Before I move into the results, one change I can and should make is to fix these unit problems earlier. I waited until the end of the term because of grading issues, but I might be fixing that to make for a more flexible curriculum. (Rotational units are inherently inflexible.)
|Fun: 0=hated it, 1=disliked it, 2=indifferent, 3=liked it, 4=loved it|
Learn: 0=absolutely nothing, 1=very little, 2=some stuff, 3=decent amount, 4=tons of stuff
First things first: I need to change how I plan and name the units. This time around, I chose the tool and wrapped the unit around it. I should pick the objectives, then find a tool that lets me reach those objectives as well as possible.
Due to the results, some comments, and Teach Like a Champion, I want to focus on getting students really 3D literate. Sketchup is the tool because it's free and it's simple enough to work on our computers, but their learning should be about 3D modeling.
Some kids really got into the animation unit and did some great work. Others didn't try very hard. The tool was also a problem. It was free, it did the job alright, but had too many glitches to be reliable enough. I don't have any other specific changes to make. I just need to give them more background and terms and the good knowledge stuff besides just simple experience.
Regardless of the score, I was very disappointed with students' lack of retention, knowledge, and/or application of cinematography techniques. Most of them could name the different kinds of shots, but few—if any—used them in their mini project. This is a huge problem, one I intend to change the next time around.
As it's a rotation model, the students were forced to be fairly independent, and I never got a chance to explicitly teach it. I taught it through a short video and some text online. This is one of the major reasons next semester I'm going to take a week at the beginning of the term, and one day per week to teach principles, and then give weekly or bi-weekly quizzes to encourage some retention.
The scores here didn't really tell me anything I didn't already know. The project in this unit was to add sound to a silent clip. I felt like doing foley, dialogue, and music would be too complicated, so they simply did the dialogue, but that should change. I think they're capable of doing the full dialogue, sound effects, and music if they're given the tools and knowledge.
Logistically, it's a pretty hairy process. From recording to turning in a compressed A/V file takes far more steps than are easily independently done. We'll see if the aforementioned principles lessons and quizzes will aid. Maybe just giving them another week to work would help.
I'm glad to see that students generally enjoyed this project and felt like they learned things. This semester we spent two weeks on it. Next semester, however, I intend to spend three weeks on it. One week of pre-production: writing (in proper screenplay format), scouting, learning the tools; one week of production: filming; and one week of post-production: editing, scoring (music). I keep trying to emphasize writing more but students complain so much, I wimp out. No more. And rather than react with drill sergeant sensitivity, maybe I'll try to imbue them with the same love for writing I have.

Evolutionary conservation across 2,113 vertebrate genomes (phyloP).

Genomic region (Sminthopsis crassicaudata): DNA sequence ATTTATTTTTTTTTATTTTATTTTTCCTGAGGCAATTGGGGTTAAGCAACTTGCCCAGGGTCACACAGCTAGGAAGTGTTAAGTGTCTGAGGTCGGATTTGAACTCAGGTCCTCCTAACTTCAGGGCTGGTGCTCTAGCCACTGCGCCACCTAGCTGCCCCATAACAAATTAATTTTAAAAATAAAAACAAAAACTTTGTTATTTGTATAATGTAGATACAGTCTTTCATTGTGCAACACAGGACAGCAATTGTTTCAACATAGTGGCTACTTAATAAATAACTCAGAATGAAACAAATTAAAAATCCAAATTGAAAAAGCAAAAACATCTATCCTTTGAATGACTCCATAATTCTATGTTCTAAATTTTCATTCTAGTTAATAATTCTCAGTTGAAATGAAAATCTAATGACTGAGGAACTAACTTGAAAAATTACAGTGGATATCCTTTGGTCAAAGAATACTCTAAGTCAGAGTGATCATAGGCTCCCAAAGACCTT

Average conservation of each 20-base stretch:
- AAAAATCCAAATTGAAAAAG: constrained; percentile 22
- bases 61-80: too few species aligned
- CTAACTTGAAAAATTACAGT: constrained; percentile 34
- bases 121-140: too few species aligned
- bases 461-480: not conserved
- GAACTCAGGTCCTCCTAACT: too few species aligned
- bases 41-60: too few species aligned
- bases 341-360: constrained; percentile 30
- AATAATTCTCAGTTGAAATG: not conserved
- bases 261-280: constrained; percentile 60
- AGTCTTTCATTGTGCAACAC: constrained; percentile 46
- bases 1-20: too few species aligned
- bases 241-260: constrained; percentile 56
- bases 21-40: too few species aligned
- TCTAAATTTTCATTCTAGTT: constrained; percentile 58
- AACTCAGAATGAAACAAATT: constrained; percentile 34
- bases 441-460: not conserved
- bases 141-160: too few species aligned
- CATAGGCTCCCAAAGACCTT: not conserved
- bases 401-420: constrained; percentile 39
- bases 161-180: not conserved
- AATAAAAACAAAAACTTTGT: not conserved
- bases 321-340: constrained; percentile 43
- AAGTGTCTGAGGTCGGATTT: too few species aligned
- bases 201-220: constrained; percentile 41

My favorite part of the survey results for this unit was how the fun is practically inverse of the learning. Students found it dreadful, for the most part, but admit that they felt like they learned a lot. A lot of students told me to eliminate Codecademy in their comments. I'm not going to oblige that request, but rather attempt to make it more fun. Codecademy is technically independent work but it appears they need help recognizing the fun of coding. I think if they didn't get stuck as often, they wouldn't feel so much disdain for it. And if, rather than just having them do Codecademy, I figured out ways for doing creative things with what they learn, it would be more fun overall.
But that is Codecademy's downfall (and any online course's downfall). Students can complete simple exercises (guided practice) but it doesn't necessarily lead to an ability to create their own stuff (independent practice). However, that is the strength of having a live teacher. I just need to learn code better...
Even though it appears quite positive, those few people that didn't like it, really didn't like it. I've already concluded that four people are too many for Lego Mindstorms, so I've adjusted next semester to make sure only two work on it at a time. This will allow students more say in solving the problems.
Another change I plan on making is more time giving feedback. I was pretty busy just keeping the curriculum alive, I didn't have much opportunity to give good feedback. Some students sped ahead before actually solving any problem, other students got stuck and spun their wheels for an entire class period without making any progress. Next semester I should have the course set up better to free me up to give feedback all around, including with the Lego Mindstorms.
Once again, I'm pleased that several of my students are apparently being honest. They loved the unit, but admitted it may not have been the best learning experience. One student even commented that it should have been more challenging.
Originally I intended to use Game Maker for the video game unit, but it just refused to stay installed on our computers. That is a much more powerful tool, but therefore also harder to be creative. There are several tutorials for making a few kinds of games, but I am adamantly against tutorials that guide you through an entire project. Well, if you know what you're doing, sometimes tutorials can help you discover new tools or tricks, but if you don't know what you're doing, you just copy what you see and have no clue what you're doing or why.
Anyway, now that I've seen Gamestar Mechanic in action among classes of students, maybe I can create better challenges.